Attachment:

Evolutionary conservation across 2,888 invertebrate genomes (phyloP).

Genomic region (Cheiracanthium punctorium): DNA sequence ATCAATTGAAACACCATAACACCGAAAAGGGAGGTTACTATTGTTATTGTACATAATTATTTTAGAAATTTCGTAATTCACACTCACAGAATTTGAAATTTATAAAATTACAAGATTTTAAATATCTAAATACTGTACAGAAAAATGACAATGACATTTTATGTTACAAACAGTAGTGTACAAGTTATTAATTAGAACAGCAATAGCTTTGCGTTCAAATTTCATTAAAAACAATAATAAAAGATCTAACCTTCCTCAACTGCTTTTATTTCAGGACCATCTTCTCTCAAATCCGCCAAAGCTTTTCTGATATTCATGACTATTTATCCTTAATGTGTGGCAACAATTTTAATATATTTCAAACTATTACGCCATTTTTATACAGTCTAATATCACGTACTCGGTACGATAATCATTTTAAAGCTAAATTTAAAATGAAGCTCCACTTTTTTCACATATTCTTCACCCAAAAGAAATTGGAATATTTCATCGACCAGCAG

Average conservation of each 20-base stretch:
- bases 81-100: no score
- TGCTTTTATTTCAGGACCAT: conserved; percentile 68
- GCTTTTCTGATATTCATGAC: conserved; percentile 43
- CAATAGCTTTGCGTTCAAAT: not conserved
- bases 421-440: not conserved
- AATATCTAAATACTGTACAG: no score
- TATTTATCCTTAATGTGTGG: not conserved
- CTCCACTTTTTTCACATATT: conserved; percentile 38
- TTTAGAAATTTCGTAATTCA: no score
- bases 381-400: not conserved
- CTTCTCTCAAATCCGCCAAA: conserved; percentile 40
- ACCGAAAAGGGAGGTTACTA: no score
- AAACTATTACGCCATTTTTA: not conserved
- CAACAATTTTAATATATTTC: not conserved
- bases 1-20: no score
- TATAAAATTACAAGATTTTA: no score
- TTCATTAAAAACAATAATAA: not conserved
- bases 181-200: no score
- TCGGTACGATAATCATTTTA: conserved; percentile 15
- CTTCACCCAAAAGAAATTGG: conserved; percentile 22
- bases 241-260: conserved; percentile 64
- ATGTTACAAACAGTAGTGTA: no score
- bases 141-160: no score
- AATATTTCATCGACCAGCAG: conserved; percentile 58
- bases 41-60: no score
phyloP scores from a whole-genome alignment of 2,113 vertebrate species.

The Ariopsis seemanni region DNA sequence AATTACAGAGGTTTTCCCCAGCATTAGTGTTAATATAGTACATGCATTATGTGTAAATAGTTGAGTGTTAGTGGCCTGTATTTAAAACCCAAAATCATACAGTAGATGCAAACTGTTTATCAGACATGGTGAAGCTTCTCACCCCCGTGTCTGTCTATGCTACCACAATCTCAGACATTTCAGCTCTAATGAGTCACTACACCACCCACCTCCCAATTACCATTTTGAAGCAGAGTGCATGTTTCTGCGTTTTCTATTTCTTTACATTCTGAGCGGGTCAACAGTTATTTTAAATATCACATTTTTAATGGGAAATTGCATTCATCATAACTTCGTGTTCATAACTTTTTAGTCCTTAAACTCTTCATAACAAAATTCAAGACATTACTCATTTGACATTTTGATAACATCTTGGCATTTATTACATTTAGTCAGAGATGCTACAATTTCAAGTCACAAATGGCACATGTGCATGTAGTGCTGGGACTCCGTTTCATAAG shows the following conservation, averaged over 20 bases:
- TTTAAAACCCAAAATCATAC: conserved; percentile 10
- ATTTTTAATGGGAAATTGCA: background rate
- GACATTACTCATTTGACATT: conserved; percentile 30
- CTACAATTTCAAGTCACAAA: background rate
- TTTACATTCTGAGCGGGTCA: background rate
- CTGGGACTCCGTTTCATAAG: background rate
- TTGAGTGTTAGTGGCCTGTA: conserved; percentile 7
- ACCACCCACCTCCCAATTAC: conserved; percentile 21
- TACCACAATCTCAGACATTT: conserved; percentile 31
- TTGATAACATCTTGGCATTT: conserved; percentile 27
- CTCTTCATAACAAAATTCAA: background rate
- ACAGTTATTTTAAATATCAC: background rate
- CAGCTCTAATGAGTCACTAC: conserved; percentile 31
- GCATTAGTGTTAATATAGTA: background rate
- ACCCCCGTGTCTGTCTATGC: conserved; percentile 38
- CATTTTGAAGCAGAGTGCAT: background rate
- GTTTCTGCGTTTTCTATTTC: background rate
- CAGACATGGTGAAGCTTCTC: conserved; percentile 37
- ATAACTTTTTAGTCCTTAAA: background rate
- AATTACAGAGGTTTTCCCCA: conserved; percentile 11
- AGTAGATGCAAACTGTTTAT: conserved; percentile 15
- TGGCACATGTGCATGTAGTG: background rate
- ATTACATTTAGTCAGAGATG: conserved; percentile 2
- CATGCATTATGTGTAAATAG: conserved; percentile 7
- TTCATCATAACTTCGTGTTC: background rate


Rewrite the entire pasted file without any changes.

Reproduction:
Evolutionary conservation across 2,888 invertebrate genomes (phyloP).

Genomic region (Cheiracanthium punctorium): DNA sequence ATCAATTGAAACACCATAACACCGAAAAGGGAGGTTACTATTGTTATTGTACATAATTATTTTAGAAATTTCGTAATTCACACTCACAGAATTTGAAATTTATAAAATTACAAGATTTTAAATATCTAAATACTGTACAGAAAAATGACAATGACATTTTATGTTACAAACAGTAGTGTACAAGTTATTAATTAGAACAGCAATAGCTTTGCGTTCAAATTTCATTAAAAACAATAATAAAAGATCTAACCTTCCTCAACTGCTTTTATTTCAGGACCATCTTCTCTCAAATCCGCCAAAGCTTTTCTGATATTCATGACTATTTATCCTTAATGTGTGGCAACAATTTTAATATATTTCAAACTATTACGCCATTTTTATACAGTCTAATATCACGTACTCGGTACGATAATCATTTTAAAGCTAAATTTAAAATGAAGCTCCACTTTTTTCACATATTCTTCACCCAAAAGAAATTGGAATATTTCATCGACCAGCAG

Average conservation of each 20-base stretch:
- bases 81-100: no score
- TGCTTTTATTTCAGGACCAT: conserved; percentile 68
- GCTTTTCTGATATTCATGAC: conserved; percentile 43
- CAATAGCTTTGCGTTCAAAT: not conserved
- bases 421-440: not conserved
- AATATCTAAATACTGTACAG: no score
- TATTTATCCTTAATGTGTGG: not conserved
- CTCCACTTTTTTCACATATT: conserved; percentile 38
- TTTAGAAATTTCGTAATTCA: no score
- bases 381-400: not conserved
- CTTCTCTCAAATCCGCCAAA: conserved; percentile 40
- ACCGAAAAGGGAGGTTACTA: no score
- AAACTATTACGCCATTTTTA: not conserved
- CAACAATTTTAATATATTTC: not conserved
- bases 1-20: no score
- TATAAAATTACAAGATTTTA: no score
- TTCATTAAAAACAATAATAA: not conserved
- bases 181-200: no score
- TCGGTACGATAATCATTTTA: conserved; percentile 15
- CTTCACCCAAAAGAAATTGG: conserved; percentile 22
- bases 241-260: conserved; percentile 64
- ATGTTACAAACAGTAGTGTA: no score
- bases 141-160: no score
- AATATTTCATCGACCAGCAG: conserved; percentile 58
- bases 41-60: no score
phyloP scores from a whole-genome alignment of 2,113 vertebrate species.

The Ariopsis seemanni region DNA sequence AATTACAGAGGTTTTCCCCAGCATTAGTGTTAATATAGTACATGCATTATGTGTAAATAGTTGAGTGTTAGTGGCCTGTATTTAAAACCCAAAATCATACAGTAGATGCAAACTGTTTATCAGACATGGTGAAGCTTCTCACCCCCGTGTCTGTCTATGCTACCACAATCTCAGACATTTCAGCTCTAATGAGTCACTACACCACCCACCTCCCAATTACCATTTTGAAGCAGAGTGCATGTTTCTGCGTTTTCTATTTCTTTACATTCTGAGCGGGTCAACAGTTATTTTAAATATCACATTTTTAATGGGAAATTGCATTCATCATAACTTCGTGTTCATAACTTTTTAGTCCTTAAACTCTTCATAACAAAATTCAAGACATTACTCATTTGACATTTTGATAACATCTTGGCATTTATTACATTTAGTCAGAGATGCTACAATTTCAAGTCACAAATGGCACATGTGCATGTAGTGCTGGGACTCCGTTTCATAAG shows the following conservation, averaged over 20 bases:
- TTTAAAACCCAAAATCATAC: conserved; percentile 10
- ATTTTTAATGGGAAATTGCA: background rate
- GACATTACTCATTTGACATT: conserved; percentile 30
- CTACAATTTCAAGTCACAAA: background rate
- TTTACATTCTGAGCGGGTCA: background rate
- CTGGGACTCCGTTTCATAAG: background rate
- TTGAGTGTTAGTGGCCTGTA: conserved; percentile 7
- ACCACCCACCTCCCAATTAC: conserved; percentile 21
- TACCACAATCTCAGACATTT: conserved; percentile 31
- TTGATAACATCTTGGCATTT: conserved; percentile 27
- CTCTTCATAACAAAATTCAA: background rate
- ACAGTTATTTTAAATATCAC: background rate
- CAGCTCTAATGAGTCACTAC: conserved; percentile 31
- GCATTAGTGTTAATATAGTA: background rate
- ACCCCCGTGTCTGTCTATGC: conserved; percentile 38
- CATTTTGAAGCAGAGTGCAT: background rate
- GTTTCTGCGTTTTCTATTTC: background rate
- CAGACATGGTGAAGCTTCTC: conserved; percentile 37
- ATAACTTTTTAGTCCTTAAA: background rate
- AATTACAGAGGTTTTCCCCA: conserved; percentile 11
- AGTAGATGCAAACTGTTTAT: conserved; percentile 15
- TGGCACATGTGCATGTAGTG: background rate
- ATTACATTTAGTCAGAGATG: conserved; percentile 2
- CATGCATTATGTGTAAATAG: conserved; percentile 7
- TTCATCATAACTTCGTGTTC: background rate